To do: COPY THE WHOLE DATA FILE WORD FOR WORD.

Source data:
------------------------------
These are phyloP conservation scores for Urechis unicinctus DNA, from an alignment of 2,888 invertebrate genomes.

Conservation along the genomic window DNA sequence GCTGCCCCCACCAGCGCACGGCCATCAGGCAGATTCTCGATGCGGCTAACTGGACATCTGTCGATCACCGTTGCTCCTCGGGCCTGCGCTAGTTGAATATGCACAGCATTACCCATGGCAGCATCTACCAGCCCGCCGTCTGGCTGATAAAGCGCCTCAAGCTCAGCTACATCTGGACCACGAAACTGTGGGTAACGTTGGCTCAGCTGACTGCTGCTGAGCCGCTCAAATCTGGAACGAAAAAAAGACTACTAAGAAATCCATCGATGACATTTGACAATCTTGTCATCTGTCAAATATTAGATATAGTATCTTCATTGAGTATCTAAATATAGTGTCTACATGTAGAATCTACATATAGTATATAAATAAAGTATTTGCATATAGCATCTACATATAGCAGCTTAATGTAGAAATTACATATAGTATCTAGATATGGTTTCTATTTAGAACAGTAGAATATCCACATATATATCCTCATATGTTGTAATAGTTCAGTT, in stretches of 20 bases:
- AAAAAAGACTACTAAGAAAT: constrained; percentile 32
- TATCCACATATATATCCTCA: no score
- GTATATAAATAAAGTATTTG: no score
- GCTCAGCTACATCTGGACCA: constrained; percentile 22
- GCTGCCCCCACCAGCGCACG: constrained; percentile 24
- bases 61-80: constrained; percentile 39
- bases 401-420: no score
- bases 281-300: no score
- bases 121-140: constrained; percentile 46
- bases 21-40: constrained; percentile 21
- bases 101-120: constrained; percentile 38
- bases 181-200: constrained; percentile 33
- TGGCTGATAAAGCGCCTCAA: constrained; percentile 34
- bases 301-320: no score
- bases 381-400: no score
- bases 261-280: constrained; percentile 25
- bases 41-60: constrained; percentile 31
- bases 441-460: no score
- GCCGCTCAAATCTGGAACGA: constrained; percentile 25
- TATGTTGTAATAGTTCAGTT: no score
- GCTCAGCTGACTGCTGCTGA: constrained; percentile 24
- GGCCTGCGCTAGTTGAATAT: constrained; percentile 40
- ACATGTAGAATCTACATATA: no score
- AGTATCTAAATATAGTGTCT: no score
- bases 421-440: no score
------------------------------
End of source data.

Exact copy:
These are phyloP conservation scores for Urechis unicinctus DNA, from an alignment of 2,888 invertebrate genomes.

Conservation along the genomic window DNA sequence GCTGCCCCCACCAGCGCACGGCCATCAGGCAGATTCTCGATGCGGCTAACTGGACATCTGTCGATCACCGTTGCTCCTCGGGCCTGCGCTAGTTGAATATGCACAGCATTACCCATGGCAGCATCTACCAGCCCGCCGTCTGGCTGATAAAGCGCCTCAAGCTCAGCTACATCTGGACCACGAAACTGTGGGTAACGTTGGCTCAGCTGACTGCTGCTGAGCCGCTCAAATCTGGAACGAAAAAAAGACTACTAAGAAATCCATCGATGACATTTGACAATCTTGTCATCTGTCAAATATTAGATATAGTATCTTCATTGAGTATCTAAATATAGTGTCTACATGTAGAATCTACATATAGTATATAAATAAAGTATTTGCATATAGCATCTACATATAGCAGCTTAATGTAGAAATTACATATAGTATCTAGATATGGTTTCTATTTAGAACAGTAGAATATCCACATATATATCCTCATATGTTGTAATAGTTCAGTT, in stretches of 20 bases:
- AAAAAAGACTACTAAGAAAT: constrained; percentile 32
- TATCCACATATATATCCTCA: no score
- GTATATAAATAAAGTATTTG: no score
- GCTCAGCTACATCTGGACCA: constrained; percentile 22
- GCTGCCCCCACCAGCGCACG: constrained; percentile 24
- bases 61-80: constrained; percentile 39
- bases 401-420: no score
- bases 281-300: no score
- bases 121-140: constrained; percentile 46
- bases 21-40: constrained; percentile 21
- bases 101-120: constrained; percentile 38
- bases 181-200: constrained; percentile 33
- TGGCTGATAAAGCGCCTCAA: constrained; percentile 34
- bases 301-320: no score
- bases 381-400: no score
- bases 261-280: constrained; percentile 25
- bases 41-60: constrained; percentile 31
- bases 441-460: no score
- GCCGCTCAAATCTGGAACGA: constrained; percentile 25
- TATGTTGTAATAGTTCAGTT: no score
- GCTCAGCTGACTGCTGCTGA: constrained; percentile 24
- GGCCTGCGCTAGTTGAATAT: constrained; percentile 40
- ACATGTAGAATCTACATATA: no score
- AGTATCTAAATATAGTGTCT: no score
- bases 421-440: no score